Thursday, December 8, 2011

Death For Christmas

In one of the odder choices by our local photography museum, the Pavillon Populaire, the show which has followed the rather sad Brassaï in America show is entitled Apocalypses: The Disappearance of Cities, from Dresden to Detroit (1944-2010). It's quite the change, fighting your way through the Christmas market to the Pav Pop, the forced cheer giving way to huge, stark images of utter destruction. (For the most part, but we'll get to that). 

The short wall essay that greets you after pushing your way through hanging vinyl strips on which Richard Peter's rather ham-handed picture of the ruins of Dresden's City Hall through a skeleton in a nearby museum has been printed makes the point that an actual enactment of the Bible's prophecy of the end of the world was made possible by what it calls "industrial warfare." The first room, hung with huge prints of bombed-out Cologne, makes the point eloquently. The show is chronological, and takes the visitor first through the ruins of World War II Germany, as seen by German photographers, who tended to have a more artistic sensibility than the American GIs whose color photos of bombed-out Nuremberg I've seen. In fact, having seen them made it far clearer to me why the photos here are more than documentary shots, in that time has been taken to compose them, and some care has been taken with the black-and-white printing. Thus, Herbert List's photos of the Munich Residenz, an old royal palace turned art museum which was stomped by Allied bombs, are about the damage to the artworks, and are not without a sense of humor, as the large nude Greek statue lying on its back, frozen there making an odd gesture for someone lying down, shows.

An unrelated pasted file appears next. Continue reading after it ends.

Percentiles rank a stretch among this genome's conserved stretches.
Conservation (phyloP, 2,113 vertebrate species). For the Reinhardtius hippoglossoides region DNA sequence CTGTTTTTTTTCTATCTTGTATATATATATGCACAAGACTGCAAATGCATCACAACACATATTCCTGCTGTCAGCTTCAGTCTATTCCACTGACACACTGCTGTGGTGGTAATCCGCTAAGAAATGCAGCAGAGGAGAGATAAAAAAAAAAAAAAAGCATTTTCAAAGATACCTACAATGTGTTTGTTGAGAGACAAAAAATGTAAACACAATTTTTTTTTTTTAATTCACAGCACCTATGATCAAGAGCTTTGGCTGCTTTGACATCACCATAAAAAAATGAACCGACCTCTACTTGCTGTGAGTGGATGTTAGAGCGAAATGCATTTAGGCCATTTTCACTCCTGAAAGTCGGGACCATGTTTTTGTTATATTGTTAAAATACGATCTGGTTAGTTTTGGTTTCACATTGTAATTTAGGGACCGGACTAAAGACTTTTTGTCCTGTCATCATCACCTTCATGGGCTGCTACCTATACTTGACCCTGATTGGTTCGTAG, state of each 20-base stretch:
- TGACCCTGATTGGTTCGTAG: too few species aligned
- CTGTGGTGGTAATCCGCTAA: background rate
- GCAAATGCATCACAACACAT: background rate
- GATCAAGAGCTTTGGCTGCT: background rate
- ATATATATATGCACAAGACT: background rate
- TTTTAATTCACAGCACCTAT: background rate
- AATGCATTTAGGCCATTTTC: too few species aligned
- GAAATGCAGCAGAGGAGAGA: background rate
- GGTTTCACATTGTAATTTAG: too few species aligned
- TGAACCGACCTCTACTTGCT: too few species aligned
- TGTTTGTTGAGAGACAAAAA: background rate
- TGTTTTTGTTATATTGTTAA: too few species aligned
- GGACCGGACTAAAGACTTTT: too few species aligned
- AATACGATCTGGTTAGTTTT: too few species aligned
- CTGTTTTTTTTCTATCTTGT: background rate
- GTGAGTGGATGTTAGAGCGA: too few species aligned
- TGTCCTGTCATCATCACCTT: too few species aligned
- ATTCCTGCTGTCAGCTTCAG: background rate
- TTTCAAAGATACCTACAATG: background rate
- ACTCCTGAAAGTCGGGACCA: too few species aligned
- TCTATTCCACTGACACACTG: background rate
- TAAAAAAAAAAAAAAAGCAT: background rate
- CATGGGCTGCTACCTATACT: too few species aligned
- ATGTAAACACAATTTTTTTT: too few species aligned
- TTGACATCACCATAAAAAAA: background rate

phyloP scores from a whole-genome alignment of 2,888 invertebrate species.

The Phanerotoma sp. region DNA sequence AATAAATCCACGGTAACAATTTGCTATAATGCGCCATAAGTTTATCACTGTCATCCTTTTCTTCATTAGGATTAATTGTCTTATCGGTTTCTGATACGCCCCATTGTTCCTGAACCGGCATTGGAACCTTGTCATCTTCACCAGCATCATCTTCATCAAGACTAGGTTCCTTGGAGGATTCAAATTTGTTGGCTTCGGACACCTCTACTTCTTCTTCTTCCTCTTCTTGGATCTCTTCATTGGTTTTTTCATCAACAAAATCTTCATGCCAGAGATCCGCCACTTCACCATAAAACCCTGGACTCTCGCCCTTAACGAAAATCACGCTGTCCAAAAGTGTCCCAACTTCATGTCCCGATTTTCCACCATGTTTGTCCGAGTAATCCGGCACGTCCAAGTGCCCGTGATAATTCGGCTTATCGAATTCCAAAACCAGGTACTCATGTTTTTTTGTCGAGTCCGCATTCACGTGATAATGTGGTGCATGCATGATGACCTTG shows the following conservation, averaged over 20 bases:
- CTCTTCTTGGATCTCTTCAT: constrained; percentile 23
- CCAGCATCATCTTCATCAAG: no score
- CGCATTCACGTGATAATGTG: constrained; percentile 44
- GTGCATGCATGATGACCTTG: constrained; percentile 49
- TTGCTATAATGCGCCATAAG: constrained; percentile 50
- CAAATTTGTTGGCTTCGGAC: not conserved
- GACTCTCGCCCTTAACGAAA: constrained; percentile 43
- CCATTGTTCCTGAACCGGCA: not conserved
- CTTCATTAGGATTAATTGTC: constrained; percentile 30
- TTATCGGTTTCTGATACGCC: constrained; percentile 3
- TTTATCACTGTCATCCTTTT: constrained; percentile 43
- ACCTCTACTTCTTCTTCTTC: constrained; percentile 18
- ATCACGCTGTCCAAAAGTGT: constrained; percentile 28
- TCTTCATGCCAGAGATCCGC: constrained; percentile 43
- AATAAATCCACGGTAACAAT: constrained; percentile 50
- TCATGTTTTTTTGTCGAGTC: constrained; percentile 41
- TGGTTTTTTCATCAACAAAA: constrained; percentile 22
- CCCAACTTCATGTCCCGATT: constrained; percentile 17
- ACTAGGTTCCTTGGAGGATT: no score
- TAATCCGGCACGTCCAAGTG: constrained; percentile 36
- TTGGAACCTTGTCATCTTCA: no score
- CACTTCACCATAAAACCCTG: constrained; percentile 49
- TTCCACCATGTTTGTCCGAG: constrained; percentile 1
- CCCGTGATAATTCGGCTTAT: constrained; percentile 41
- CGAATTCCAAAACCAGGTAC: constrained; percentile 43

Mostly, though, there's nothing to laugh at here. Richard Peter was a Dresdener who somehow escaped Bomber Harris' firestorm, and set about as soon as he safely could documenting the city's rebirth. In fact, his picture of the Neues Rathaus provides the only other light moment in the show for those who know German: the façade remains, as does a statue, but there's rubble all over the place while a sign declares "Wiederaufbau des Neues Rathaus" -- Reconstruction of the New City Hall. Peter not only shot the utter destruction of the Frauenkirche, which was only finished through a superhuman rebuilding program a couple of years ago, but he also got into the air-raid shelters, where all you Slaughterhouse 5 fans will recall people baked to death or died of anoxia due to the firestorm using up all the available oxygen. Whether Peter's close-ups of screaming corpses is appropriate to a show that deals mostly with the disappearance of the city itself is another matter, but they are horrifying. There is also the inevitable attempt to make Art out of something that already is by the single-named Chargesheimer, who does a good job of turning ruins into abstracts, and then prints the same picture solarized, which makes no sense at all.